Dave's got a big new contract and sets out to get revenge on all those who have wronged him, while everyone else tries to charge him more money for everything now that he's rich.

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Storyline

Dave's got a big new contract and sets out to get revenge on all those who have wronged him, while everyone else tries to charge him more money for everything now that he's rich.

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Comedy | Music

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Release Date:

9 July 2006 (USA)  »

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Trivia

The "Hip Hop Newsbreak" segment is a reference to the intro of Wu-Tang Clan's song "Method Man". See more »

Connections

References Jungle Fever (1991) See more »

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Chappelle's Show Theme
(uncredited)
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User Reviews

 
New Episode: Worth Your Time
10 July 2006 | by (United States) – See all my reviews

Yes, we're all cynical about this "new" season of Chappelle's Show. I understand that, against Dave's wishes, Comedy Central is airing the scraps of material that he had shot before his exodus. Are such actions dishonorable on the part of Comedy Central? That's for you to decide. Politics, business, and preconceived notions aside, this new episode is hilarious.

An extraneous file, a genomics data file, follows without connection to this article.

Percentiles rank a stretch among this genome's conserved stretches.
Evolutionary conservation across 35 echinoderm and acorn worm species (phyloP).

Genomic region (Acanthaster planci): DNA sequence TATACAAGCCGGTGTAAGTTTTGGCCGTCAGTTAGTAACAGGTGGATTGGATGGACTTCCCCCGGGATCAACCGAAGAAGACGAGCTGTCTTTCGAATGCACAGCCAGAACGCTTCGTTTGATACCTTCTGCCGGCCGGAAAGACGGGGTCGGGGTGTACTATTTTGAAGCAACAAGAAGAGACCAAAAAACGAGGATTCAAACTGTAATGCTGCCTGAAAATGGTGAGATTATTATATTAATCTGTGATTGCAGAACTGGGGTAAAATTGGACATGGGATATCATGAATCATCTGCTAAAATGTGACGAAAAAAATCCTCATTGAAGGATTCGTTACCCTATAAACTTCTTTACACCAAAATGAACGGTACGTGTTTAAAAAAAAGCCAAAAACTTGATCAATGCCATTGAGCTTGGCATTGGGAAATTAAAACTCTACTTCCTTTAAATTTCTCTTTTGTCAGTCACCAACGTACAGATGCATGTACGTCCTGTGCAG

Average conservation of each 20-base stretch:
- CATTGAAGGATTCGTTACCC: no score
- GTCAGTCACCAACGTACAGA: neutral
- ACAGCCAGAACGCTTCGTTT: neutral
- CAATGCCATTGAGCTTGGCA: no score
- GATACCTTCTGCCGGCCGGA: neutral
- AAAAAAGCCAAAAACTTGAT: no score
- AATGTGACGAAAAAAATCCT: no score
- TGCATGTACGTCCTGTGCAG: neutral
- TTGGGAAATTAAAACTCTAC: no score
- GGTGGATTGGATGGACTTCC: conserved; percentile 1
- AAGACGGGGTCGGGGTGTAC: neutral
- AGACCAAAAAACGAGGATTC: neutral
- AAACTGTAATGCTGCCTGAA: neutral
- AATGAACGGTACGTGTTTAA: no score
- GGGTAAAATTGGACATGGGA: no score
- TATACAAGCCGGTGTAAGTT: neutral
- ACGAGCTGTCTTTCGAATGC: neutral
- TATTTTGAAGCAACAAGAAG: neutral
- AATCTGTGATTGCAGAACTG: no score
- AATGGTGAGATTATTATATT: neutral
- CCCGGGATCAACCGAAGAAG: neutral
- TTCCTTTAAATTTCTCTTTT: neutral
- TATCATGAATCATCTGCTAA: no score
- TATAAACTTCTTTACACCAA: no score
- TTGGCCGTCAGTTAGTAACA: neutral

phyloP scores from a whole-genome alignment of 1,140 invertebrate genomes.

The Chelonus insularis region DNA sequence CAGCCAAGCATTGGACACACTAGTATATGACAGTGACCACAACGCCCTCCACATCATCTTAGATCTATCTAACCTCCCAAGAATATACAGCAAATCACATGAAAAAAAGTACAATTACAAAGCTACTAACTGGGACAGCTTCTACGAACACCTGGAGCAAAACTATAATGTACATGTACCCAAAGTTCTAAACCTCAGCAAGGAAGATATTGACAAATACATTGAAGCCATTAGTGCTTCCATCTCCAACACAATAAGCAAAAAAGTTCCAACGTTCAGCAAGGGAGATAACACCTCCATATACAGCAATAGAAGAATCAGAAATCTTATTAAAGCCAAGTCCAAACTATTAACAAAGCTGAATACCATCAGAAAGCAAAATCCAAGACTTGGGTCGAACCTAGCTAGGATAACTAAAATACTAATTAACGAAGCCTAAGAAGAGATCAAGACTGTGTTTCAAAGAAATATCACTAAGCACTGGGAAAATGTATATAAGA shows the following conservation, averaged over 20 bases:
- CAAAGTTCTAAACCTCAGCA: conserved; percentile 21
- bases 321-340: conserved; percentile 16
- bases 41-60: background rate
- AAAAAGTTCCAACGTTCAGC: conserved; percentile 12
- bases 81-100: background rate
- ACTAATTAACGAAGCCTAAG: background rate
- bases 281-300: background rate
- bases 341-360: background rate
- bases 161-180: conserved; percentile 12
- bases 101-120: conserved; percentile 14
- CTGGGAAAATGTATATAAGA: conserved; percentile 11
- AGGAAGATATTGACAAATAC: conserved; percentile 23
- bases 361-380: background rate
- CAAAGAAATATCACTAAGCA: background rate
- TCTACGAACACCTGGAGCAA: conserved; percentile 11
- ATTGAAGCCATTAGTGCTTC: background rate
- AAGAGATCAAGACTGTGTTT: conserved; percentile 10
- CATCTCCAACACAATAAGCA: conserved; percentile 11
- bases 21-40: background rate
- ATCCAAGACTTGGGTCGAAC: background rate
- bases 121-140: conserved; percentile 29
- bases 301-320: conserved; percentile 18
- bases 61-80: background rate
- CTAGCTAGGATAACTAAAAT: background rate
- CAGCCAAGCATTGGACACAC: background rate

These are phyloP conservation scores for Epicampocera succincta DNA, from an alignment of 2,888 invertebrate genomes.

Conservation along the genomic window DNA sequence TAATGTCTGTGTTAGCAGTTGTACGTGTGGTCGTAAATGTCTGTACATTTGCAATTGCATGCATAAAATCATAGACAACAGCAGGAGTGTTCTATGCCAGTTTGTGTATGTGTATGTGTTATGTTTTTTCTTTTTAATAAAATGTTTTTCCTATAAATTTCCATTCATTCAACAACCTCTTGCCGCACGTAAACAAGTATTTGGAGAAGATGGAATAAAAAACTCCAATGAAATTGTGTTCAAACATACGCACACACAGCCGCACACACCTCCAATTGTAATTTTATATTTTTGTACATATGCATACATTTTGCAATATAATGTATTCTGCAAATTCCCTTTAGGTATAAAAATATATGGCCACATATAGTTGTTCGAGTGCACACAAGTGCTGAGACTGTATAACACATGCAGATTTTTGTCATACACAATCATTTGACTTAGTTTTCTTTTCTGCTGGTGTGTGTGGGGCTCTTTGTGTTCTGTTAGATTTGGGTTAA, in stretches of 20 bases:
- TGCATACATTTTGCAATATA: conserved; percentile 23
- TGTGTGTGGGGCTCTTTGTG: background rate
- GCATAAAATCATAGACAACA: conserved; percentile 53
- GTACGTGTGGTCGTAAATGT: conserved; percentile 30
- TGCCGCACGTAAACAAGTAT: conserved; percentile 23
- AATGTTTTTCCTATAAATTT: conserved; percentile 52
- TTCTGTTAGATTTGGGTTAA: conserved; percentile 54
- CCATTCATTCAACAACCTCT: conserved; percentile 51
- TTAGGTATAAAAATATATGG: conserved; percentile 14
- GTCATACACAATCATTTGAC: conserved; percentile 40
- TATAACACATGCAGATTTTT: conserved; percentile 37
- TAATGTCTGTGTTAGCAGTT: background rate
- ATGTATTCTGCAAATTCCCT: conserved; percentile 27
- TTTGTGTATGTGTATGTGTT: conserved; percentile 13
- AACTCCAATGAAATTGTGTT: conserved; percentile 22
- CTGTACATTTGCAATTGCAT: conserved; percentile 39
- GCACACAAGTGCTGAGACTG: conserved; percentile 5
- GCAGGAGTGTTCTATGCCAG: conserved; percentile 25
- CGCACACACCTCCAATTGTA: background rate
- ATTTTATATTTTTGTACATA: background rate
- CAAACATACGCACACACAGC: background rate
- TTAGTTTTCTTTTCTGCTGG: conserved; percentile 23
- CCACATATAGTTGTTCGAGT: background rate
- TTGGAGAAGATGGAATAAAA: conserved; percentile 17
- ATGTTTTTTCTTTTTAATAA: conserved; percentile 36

I'll admit it: I found it very strange that Charlie Murphy and Donnell Rawlings were hosting the show. Their presence, although unsettling at first, became acceptable and even welcome by the show's conclusion. If the hosting torch had to be passed to anyone, I'm glad it was them. Hosting aside, the show was spot-on.

The genius of Chappelle's Show is that Dave's comedic style on the show has evolved as Dave Chappelle the man has evolved as a person. Dave does not pretend that he is still a "street" comedian. On this new episode, he accepts the fact that he is now a celebrity. He has accepted it, and he's ready to move on. By acknowledging his celebrity status - nay, celebrating it - he has voided any discomfort on the part of the viewer. We're on the same page with him, ready to progress forward.

For me the highlight of the show had to have been the "Revenge" segment. With each successive person he crossed off the list, the revenge he exacted became more and more extreme until it reached a bloody climax with the murder of a former, wheelchair bound comedy club owner.

Equally funny was the Tupac segment. Not only did Chappelle make the observation that the music industry has picked Tupac's legacy apart by scrounging up his old recordings and inserting them into new, pre-fab songs, but he's also making a tongue-in-cheek statement that maybe Tupac isn't dead. All of which done in the unique, laid-back style of Chappelle. I also found it quite ironic that the segment would be about a corporate entity cannibalizing the material of an artist who is no longer producing material, when essentially Comedy Central is doing the same thing to Dave Chappelle.

Overall, I'd say these "new" episodes maintain most of the magic of the original two seasons. Knowing that Dave didn't want them to be aired, however, takes some of the excitement out of the experience.


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